Erosion is a continual issue in environmental science. Contributing factors include climate change, construction of new developments and other human activities. According to the Environmental Protection Agency, eroded soil endangers water resources by reducing water quality and causing siltation in aquatic habitats for local species. Repairs to sewer lines and stormwater drainage systems may also be more frequent as a result of erosion. In construction, improper clearing and grading can cause the loss of native vegetation necessary for the surrounding terrestrial and aquatic habitats.
At Tioga, we assist clients with reducing their environmental impact in several ways, and erosion is no exception. Throughout the due diligence, design and construction phases, erosion control is a major component. Several years ago, we discussed the importance of erosion control and the Tennessee Department of Environment and Conservation’s regulations surrounding it. Now, we take a deeper dive into what projects and developments require erosion control to help safeguard the environment and comply with national and state laws.
The National Pollutant Discharge Elimination System requires a General Permit for Discharges of Stormwater Associated with Construction Activities, or CGP, for construction sites that involve “clearing, grading or excavation” of one or more acres of land. Examples of such projects are housing subdivisions, industrial buildings, utility lines and roads. To get approval for a CGP, applicants need to complete a Notice of Intent for Construction Activity that clearly outlines the site and construction area and identifiers that indicate areas of receiving water and stormwater.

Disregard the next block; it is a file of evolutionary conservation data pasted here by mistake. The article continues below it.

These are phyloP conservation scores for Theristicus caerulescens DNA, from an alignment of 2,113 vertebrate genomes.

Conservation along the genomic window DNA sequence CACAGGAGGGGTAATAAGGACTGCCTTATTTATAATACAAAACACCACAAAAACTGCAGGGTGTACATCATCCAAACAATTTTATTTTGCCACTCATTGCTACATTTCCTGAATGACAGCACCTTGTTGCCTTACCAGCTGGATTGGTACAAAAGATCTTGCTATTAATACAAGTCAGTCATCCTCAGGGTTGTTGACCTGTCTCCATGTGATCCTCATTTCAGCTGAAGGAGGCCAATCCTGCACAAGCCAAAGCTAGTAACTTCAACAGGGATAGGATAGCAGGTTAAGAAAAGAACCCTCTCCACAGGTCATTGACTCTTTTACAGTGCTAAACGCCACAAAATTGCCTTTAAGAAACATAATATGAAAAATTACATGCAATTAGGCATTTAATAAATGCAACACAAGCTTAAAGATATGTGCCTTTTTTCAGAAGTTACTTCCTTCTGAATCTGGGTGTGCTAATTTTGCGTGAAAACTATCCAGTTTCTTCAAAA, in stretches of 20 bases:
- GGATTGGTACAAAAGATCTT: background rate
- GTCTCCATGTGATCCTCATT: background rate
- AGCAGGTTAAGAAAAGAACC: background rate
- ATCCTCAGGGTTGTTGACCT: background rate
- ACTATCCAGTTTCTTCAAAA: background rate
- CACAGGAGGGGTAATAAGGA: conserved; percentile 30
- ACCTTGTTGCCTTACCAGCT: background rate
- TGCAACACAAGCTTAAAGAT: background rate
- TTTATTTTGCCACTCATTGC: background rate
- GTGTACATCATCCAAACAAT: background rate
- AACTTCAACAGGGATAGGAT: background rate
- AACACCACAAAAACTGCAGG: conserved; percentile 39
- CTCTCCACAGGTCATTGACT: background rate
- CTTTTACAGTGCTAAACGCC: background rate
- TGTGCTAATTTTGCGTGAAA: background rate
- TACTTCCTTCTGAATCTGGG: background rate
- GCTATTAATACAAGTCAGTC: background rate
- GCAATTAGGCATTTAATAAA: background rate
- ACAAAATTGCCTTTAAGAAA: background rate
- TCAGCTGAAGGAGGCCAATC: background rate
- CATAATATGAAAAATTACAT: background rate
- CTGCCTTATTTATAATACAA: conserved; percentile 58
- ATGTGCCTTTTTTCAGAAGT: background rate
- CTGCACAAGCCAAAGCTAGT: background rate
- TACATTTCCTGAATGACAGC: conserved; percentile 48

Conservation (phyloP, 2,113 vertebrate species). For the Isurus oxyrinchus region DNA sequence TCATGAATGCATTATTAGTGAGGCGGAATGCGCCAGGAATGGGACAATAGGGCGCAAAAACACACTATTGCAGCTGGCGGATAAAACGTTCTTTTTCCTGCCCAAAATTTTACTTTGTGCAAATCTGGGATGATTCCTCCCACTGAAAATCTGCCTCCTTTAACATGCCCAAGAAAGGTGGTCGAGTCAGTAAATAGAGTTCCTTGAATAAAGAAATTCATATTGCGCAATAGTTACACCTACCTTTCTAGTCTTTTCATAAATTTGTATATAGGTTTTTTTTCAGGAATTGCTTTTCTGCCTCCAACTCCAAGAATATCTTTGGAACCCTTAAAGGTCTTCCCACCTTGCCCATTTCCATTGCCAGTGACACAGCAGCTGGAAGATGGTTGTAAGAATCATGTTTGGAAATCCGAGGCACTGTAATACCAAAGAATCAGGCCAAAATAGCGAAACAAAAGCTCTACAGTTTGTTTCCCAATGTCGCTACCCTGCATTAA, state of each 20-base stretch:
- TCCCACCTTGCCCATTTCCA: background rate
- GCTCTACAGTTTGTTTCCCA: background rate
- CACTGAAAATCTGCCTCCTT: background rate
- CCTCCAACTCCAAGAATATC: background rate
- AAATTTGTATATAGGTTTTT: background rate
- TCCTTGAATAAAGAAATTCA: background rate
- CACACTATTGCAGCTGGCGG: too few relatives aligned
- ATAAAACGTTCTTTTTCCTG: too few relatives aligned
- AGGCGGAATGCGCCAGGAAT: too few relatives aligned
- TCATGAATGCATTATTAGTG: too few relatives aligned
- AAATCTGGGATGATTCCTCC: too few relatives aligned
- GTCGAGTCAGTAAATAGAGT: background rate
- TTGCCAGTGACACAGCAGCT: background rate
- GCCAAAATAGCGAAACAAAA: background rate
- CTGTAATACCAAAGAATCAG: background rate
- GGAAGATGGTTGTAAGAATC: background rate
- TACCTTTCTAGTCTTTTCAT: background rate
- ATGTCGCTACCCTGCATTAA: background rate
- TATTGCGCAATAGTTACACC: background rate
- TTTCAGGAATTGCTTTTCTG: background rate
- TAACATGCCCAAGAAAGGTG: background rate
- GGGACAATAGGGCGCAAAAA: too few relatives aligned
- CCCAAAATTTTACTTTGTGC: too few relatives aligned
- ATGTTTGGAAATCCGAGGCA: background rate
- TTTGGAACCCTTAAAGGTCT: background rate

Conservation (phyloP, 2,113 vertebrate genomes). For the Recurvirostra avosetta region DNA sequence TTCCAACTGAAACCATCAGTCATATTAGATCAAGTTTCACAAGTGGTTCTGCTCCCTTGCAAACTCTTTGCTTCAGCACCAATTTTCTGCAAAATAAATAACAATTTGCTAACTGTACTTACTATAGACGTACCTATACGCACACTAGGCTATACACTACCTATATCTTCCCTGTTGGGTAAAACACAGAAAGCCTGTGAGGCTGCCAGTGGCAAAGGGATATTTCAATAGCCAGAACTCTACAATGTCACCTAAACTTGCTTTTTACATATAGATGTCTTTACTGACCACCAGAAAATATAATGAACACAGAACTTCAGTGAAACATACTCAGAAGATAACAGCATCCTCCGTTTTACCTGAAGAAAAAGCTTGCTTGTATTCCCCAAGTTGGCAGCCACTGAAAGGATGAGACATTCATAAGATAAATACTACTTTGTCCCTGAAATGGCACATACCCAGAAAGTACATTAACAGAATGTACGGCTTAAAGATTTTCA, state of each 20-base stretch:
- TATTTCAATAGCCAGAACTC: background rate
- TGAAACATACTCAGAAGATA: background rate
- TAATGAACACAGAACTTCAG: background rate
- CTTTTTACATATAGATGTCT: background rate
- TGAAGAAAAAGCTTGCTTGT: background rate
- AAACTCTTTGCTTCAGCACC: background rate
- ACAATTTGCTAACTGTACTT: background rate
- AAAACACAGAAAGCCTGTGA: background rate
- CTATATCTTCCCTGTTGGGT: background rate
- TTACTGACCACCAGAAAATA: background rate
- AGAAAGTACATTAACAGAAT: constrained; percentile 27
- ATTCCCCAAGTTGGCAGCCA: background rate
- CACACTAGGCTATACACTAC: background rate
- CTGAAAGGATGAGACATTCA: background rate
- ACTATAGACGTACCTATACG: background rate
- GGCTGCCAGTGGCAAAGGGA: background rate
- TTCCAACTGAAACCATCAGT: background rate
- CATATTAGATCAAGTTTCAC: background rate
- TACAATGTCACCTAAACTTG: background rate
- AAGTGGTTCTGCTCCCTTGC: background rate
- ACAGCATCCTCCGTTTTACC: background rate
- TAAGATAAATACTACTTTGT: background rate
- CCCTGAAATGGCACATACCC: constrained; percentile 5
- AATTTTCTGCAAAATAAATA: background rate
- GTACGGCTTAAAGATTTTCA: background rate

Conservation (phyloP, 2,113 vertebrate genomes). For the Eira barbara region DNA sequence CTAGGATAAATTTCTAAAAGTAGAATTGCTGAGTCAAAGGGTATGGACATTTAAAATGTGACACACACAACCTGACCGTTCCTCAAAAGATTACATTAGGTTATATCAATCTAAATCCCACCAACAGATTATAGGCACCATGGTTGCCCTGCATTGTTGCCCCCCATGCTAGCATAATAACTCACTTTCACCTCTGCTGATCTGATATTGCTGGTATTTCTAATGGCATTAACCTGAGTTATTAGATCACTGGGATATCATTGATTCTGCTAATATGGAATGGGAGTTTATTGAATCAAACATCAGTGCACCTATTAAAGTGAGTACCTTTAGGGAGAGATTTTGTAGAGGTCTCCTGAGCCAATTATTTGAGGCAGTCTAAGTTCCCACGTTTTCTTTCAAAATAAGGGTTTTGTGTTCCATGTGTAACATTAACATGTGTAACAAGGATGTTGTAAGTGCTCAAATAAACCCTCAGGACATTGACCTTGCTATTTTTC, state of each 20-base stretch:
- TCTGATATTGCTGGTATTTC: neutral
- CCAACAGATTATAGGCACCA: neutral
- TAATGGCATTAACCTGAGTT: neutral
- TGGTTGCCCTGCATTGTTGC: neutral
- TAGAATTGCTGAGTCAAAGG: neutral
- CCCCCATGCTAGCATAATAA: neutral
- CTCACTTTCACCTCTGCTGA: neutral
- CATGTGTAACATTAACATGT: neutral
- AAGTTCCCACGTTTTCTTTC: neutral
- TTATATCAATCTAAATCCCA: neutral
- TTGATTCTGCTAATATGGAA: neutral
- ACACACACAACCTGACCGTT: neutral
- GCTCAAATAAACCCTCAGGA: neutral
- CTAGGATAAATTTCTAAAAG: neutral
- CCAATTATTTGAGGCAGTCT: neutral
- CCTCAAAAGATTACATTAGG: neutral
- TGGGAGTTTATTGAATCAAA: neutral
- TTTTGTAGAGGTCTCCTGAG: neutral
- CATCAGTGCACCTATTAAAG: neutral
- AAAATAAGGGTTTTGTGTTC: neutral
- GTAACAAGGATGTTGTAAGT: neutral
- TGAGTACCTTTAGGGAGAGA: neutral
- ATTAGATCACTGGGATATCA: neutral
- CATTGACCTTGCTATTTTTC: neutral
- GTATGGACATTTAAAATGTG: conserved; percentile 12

Because stormwater runoff from construction sites can cause significant harm to rivers, lakes and coastal waters, the NOI must also include a site-specific Stormwater Pollution Prevention Plan. This document identifies activities and conditions at the construction site that could cause water pollution. In the document, the construction operator describes the activities the construction team will do to prevent stormwater contamination and control sedimentation and erosion.
Inspections at permitted construction sites are required twice weekly, at least 72 hours apart, throughout the time that soils are exposed or disturbed at a project. TDEC requires certification through the Fundamentals of Erosion Prevention and Sediment Control Level 1 course. Based on these inspections, inadequate control measures or those in disrepair must be replaced, modified or repaired.
Erosion control is critical to not only a project’s success, but also to the protection of our natural resources. Tioga has the in-house capabilities to provide permitting and inspections related to erosion control. To find out if your next project requires a CGP, contact our team today.